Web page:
Cormac’s discovery laid the foundation for Orcish society: every permanent settlement surrounds and supports a forge. Due to this, almost every city also contains or is a close distance to a metal mine. Iron is the most common, though lead, nickel, and even the odd cobalt deposit are sufficient to keep the economy of a town thriving. Forges are often the first structure built (even before beds) as the heat or a working forge can stave off the coldest of Steppeland nights.


It should be noted that the Steppesfolk are tough, but not cruel. It is common knowledge that any citizen who is incapable of working and shows no signs of recovery will largely be ignored. While many consider this practice vulgar to the point of being barbaric, there is a reason for this. Medicine is difficult to come by in the Steppes, and trading for it is so expensive that further prohibits proper, extended medical care. Even then, those that become incapable or infirm are such a drain on scarce resources that no self-respecting Steppeland would inflict such a perceived burden on their own people. Steppesfolk know and understand this aspect of their culture and have no qualms when their time has come.



The Humans are unique in that they have no true racial origin story. Their legends speak of a time when human kingdoms stretched across Mundus, but constant wars and violence brought their race to the edge of extinction. The humans who remained moved to the western reaches, where they established trading city-states under the Empire of the Deathless Sun. 


Even then, a history of war and conflict plagued the humans, as they spent the better part of the first known century fighting one another over scraps of land. Humans were known to be creative, stubborn, and highly adaptable. However, they were also known for their contrary natures and for their seeming inability to get along with one another, even when the alternative was their extinction. Because their early history was violent, but their technology development was less swift than other nations, early human fighters were scrappy and adaptable. Above all else, they learned how to make the most out of their own bodies in combat. Because of this, they would later be known for having the toughest mercenaries in the Crescent. 


When the city-state wars broke out, the Humans risked fighting each other to the brink of extinction yet again. Ultimately, they decided that for their race to survive, they must stop warring with each other and learn how to get along. This philosophy formed the foundation of the Western Republic, and it is the reason Westerners are so well-known for diplomacy today. 


When the Dwarves rebelled in 470, the Humans once again turned to their origin story, singing songs of a time when humans were independent and dominated the Eulian Crescent. When the Great Rebellion came around, they set out to regain their ancestor’s independence. This time, however, they sought freedom not through violence, but through diplomatic strategy. When they succeeded, they left behind the turmoil and violence of their origin entirely.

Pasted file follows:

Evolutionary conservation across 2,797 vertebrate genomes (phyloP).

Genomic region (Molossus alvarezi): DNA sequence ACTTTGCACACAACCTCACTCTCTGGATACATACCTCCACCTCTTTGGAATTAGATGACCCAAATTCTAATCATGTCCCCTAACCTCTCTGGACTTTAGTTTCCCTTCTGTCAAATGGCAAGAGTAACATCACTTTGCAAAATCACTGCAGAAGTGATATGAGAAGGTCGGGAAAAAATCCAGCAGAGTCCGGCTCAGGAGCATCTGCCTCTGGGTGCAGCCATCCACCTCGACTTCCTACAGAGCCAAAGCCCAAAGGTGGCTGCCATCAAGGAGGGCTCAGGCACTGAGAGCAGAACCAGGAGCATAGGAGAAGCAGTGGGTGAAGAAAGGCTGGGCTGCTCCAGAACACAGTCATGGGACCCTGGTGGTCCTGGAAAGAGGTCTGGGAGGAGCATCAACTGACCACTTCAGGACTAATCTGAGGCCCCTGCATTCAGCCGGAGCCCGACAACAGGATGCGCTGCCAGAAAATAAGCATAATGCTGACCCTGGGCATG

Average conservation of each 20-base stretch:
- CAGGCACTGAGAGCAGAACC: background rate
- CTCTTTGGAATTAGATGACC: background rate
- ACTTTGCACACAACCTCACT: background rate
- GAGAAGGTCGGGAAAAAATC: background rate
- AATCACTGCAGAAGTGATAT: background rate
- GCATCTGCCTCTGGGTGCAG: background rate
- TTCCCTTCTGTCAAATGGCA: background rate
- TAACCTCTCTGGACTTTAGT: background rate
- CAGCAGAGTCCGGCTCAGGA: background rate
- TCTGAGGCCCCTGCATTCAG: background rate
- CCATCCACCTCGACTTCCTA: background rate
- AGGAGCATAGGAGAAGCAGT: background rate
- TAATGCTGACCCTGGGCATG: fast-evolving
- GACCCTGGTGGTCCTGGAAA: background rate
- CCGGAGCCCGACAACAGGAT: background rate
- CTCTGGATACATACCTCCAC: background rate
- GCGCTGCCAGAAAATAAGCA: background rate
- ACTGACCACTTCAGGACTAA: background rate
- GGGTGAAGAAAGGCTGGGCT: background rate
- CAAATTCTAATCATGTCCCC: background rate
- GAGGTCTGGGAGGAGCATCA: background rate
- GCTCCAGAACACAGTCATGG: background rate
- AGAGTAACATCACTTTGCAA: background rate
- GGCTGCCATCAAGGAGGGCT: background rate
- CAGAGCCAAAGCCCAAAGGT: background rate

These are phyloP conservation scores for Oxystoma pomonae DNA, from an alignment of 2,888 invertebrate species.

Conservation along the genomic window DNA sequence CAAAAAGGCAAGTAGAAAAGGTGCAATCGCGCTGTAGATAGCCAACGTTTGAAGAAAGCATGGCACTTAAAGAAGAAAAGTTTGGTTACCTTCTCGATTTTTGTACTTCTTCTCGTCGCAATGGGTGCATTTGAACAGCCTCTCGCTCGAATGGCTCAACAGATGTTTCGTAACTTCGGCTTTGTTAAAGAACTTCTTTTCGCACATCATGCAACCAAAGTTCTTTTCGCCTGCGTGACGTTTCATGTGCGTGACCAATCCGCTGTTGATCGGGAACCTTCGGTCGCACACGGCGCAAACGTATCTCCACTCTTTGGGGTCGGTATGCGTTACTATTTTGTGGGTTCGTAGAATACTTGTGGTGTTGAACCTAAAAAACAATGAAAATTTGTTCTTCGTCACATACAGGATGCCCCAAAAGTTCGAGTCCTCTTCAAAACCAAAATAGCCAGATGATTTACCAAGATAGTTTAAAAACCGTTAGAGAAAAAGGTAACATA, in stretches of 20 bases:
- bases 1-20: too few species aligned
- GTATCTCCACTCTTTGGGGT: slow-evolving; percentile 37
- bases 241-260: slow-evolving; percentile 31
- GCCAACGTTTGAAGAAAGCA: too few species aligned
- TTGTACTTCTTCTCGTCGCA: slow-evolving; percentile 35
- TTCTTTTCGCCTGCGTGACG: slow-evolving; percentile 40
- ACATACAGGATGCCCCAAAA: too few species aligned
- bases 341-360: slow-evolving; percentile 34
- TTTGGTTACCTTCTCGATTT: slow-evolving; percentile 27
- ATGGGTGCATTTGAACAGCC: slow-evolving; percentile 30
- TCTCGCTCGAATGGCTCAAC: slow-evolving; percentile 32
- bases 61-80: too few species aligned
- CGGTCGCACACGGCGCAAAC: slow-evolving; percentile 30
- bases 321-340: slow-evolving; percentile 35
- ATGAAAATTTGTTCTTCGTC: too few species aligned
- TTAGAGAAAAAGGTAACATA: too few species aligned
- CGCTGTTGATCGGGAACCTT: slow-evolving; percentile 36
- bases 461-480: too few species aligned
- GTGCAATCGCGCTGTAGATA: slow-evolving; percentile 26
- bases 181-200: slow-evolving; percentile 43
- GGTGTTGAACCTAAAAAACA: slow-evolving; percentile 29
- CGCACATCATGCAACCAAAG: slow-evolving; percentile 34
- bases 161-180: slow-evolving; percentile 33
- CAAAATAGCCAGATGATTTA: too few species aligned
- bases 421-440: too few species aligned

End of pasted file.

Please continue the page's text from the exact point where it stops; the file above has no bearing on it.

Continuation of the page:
Legends of the Heartlands tell that first, there was the sun. It gave rise to greenery: grasses, shrubs, trees. From the first trees, unfettered by the competition of other plants, they shaded the land and produced their first fruit. At this time, the first ancestors who dwelled in these rolling hills took the elements of the rich soil, the playful wind, and the fertile seed to form a people who were free-spirited and connected to the land. 


The first Goblins blinked at the sun and stared at the world around them, seeing everything as they were: green. This connection to Mundus never went away, and Goblins have always felt the call of nature; the whisper of the wild; and share a special connection to all things that grow and thrive in these free lands.


As the first people in the Heartlands, they are one of the more common folk here. Goblins have always been free-spirited people who value common sense and community accountability over laws and governments. It is difficult to order them around or make them afraid, as they are free and independent people. Just as the ancestors blessed Dwarves with ingenuity and Fishers with aquatic features, they blessed the Goblins with fertile lands, giving natures, and culinary talent. 


Unlike many other races, Goblins did not face much strife in their early days. Although their land was part of the EDS and the Iron Empire, the Goblins of the Heartlands kept themselves apart from the war and politics of the Eulian Crescent, and fostered their own cultures and communities among the lush rolling hills. 


Food has always been the greatest resource of the Heartlands. Blessed with abundance, early Goblins relied on foraging and cooking. They were often seen scouring the hills for berries and mushrooms in cheerful, talkative groups. Recipes written by these early Goblins have been passed down for centuries as treasured heirlooms.


Goblins have green skin and very long ears. They are typically curious, cheerful, and kind. They are drawn to soft, good earth, and find home in the lush lands of the Freelands. Cooking comes naturally to them, and they create intricate dishes and host the best potlucks. 


Goblins can be found across Eulia, where they mostly gravitate to the farms and cooking. Their true strength lies in their free spirits, however. Goblins are blunt, to the point, and less likely to get caught up in strong emotional distress. They bounce back from most anything, so if something does affect them deeply, it must be extremely serious.